I am an Immigrant. Are you?

Earlier this month, VWC participated in a national event called I am An Immigrant, emphasizing the fact that the United States of America is a country built from the hard work of immigrants.

As part of this event, students donned t-shirts which read, “I Am An Immigrant” and  proudly displayed both their heritage and the generation they represented. The Latino Student Alliance and the African Student Association at VWC set up a table in the Jane P. Batten Student Center displaying photos of students representing what generation and country they were from in the event t-shirts. They also passed out information about immigrants as well. This was a follow up to the photo shoot that the two groups had hosted in preparation for I Am An Immigrant Day.

I Am An Immigrant Day is a day that was created in order to help people celebrate and recognize where they came from. The I Am An Immigrant campaign was started in the past year by Welcome.us, a non-profit that is dedicated to celebrating diversity in the United States. On their website, the organization showcases videos of celebrities talking about their heritage and where they came from. Welcome.us, started this in hopes of getting others to explore their own heritage and stand together with others to spread diversity.

On October 27th, Virginia Wesleyan College students crowded into the multipurpose room in the Jane P. Batten Student Center to take a picture proclaiming their heritage. Each student put on a shirt that said “I Am An Immigrant” on the front and took a picture while holding a whiteboard that said what generation they were and where they were from. The two groups were surprised by the big turn out. It seemed as everyone was happy to show where they came from and learn about other people’s heritage.

Nyoh Njoka, who is the president of the African Student Association, was glad to be apart of this event. Njoka is a 1st generation immigrant from Cameroon, Africa. She stated that events like these help students learn about other people’s cultures and gives you the chance to really appreciate yours.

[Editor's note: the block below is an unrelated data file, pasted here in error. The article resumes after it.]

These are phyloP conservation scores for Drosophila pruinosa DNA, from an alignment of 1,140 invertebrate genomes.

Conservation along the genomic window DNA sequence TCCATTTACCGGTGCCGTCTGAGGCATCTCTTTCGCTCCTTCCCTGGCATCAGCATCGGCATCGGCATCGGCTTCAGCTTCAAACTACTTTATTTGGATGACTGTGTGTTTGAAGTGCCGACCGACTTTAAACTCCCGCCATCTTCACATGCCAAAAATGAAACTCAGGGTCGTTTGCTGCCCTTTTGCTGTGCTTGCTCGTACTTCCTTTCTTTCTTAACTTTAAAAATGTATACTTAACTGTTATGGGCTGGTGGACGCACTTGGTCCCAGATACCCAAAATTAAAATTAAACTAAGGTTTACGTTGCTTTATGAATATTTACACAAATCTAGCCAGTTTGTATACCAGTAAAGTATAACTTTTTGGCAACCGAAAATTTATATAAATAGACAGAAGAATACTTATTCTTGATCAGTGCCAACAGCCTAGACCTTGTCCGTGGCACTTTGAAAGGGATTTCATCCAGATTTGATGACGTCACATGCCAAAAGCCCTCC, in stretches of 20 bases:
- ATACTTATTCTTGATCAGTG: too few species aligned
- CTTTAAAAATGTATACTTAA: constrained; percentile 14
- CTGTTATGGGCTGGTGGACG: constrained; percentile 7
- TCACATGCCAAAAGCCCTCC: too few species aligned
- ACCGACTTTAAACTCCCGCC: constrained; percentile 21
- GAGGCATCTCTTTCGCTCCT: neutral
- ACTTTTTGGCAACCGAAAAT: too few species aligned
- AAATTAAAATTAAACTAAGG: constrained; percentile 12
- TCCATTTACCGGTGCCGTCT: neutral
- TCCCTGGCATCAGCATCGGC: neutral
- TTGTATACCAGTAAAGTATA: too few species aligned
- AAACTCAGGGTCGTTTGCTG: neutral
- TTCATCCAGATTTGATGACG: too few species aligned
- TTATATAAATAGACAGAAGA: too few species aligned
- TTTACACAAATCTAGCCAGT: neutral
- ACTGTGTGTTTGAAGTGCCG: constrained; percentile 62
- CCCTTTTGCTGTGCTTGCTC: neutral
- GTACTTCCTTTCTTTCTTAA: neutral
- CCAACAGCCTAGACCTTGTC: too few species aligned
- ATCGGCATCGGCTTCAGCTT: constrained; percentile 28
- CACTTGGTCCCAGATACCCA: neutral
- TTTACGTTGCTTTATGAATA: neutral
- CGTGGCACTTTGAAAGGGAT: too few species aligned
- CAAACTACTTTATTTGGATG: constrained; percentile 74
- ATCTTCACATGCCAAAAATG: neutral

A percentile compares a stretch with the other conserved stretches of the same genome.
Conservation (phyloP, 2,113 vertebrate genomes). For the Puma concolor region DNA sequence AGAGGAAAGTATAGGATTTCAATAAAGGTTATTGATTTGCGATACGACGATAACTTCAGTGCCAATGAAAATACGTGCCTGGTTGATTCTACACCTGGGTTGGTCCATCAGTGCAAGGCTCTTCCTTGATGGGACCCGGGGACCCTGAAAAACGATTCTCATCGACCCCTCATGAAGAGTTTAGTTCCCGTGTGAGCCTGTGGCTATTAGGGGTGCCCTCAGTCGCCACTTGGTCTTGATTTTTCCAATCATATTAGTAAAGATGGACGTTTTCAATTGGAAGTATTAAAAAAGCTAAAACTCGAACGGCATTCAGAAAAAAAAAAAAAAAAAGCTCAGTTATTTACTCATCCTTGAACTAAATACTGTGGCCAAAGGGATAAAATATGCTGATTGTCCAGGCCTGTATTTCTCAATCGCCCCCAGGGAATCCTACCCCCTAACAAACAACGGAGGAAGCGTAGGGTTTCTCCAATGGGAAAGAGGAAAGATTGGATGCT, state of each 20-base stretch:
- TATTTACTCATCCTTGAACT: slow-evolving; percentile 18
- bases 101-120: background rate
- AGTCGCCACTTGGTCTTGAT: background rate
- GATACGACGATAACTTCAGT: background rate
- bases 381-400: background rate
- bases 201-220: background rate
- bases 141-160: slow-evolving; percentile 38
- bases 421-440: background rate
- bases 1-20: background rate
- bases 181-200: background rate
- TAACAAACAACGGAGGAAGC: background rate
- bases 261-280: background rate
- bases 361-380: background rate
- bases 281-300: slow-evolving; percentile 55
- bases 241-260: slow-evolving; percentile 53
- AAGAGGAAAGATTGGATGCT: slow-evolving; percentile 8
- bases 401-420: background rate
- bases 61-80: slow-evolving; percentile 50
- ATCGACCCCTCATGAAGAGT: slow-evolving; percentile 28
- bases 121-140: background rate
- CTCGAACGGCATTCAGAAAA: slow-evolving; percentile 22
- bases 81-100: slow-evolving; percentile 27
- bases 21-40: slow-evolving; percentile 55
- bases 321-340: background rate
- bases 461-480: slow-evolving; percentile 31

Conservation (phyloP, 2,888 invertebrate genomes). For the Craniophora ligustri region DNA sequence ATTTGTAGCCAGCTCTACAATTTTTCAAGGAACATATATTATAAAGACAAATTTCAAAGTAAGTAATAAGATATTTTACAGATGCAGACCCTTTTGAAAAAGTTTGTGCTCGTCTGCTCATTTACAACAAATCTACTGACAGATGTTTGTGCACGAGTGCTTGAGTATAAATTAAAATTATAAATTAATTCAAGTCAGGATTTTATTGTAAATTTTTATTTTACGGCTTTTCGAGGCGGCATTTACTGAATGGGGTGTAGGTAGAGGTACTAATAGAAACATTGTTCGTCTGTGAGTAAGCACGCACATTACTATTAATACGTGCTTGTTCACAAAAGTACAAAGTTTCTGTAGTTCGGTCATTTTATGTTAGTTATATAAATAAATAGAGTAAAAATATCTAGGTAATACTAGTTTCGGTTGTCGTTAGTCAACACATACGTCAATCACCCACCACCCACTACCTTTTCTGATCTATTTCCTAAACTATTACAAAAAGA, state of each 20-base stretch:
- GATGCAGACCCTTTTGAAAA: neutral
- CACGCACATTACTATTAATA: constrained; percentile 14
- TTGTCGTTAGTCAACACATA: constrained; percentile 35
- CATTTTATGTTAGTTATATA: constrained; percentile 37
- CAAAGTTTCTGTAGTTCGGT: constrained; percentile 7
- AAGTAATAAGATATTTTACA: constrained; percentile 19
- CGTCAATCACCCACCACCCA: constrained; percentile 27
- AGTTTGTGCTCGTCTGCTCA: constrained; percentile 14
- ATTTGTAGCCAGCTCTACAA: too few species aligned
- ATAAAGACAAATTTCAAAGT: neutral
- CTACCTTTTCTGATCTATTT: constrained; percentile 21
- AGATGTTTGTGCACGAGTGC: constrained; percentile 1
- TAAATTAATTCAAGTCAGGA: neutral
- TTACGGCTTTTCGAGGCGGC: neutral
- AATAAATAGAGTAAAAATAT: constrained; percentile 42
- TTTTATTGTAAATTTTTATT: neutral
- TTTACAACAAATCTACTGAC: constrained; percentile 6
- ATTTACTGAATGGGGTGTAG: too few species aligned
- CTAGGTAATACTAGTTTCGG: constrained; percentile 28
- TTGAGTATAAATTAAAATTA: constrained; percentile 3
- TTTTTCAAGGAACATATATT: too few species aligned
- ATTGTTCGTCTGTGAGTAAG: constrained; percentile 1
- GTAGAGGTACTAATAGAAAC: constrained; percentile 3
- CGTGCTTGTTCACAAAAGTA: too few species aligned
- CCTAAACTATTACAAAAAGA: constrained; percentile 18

“Celebrating being an immigrant gives people the chance to learn and appreciate the cultures that other people offer,” Njoka said.

Sheril Steinberg was the person who got the idea to do this event. Steinberg, who is apart of the Latino Student Alliance (LSA), found out about I Am An Immigrant Day from a friend.

“A friend that I had in high school contacted me a while back asking me if LSA would be open to help spread immigration awareness on campus with this event and I immediately said yes,” Steinberg said.

Steinberg was born in Virginia. Her mother is an immigrant from Ecuador and her father is a Jewish-American. She has different heritage on both sides and this event was one way for her to show it.

The second part to this event took place on Nov. 1, which was I Am An Immigrant day. Sheril and her fellow LSA members set up a table in the Jane P. Batten Student Center displaying all of the pictures that were taken the week before of everyone in their I Am An Immigrant t-shirts. While the table was set up, the group had information out for students to look at that gave information about immigrants and I Am An Immigrant Day.

Ederlis Nuñez, who was the photographer for the event and also a member of LSA, was glad to be apart of the whole thing. Nuñez, a 1st generation Puerto Rican, said the event showed her how many immigrants are actually in the school. To her the event also helped clear some misconceptions that she felt some people often have about immigrants.

“Just because we are called immigrants, that doesn’t mean that we are illegal or bad. We just want to be happy and have a good life just like everyone else,” Nuñez said.

The event was a way to clear the air and help students understand immigrants better.

Cynthia Griffin

(Photo: Sheril Steinburg | Courtesy)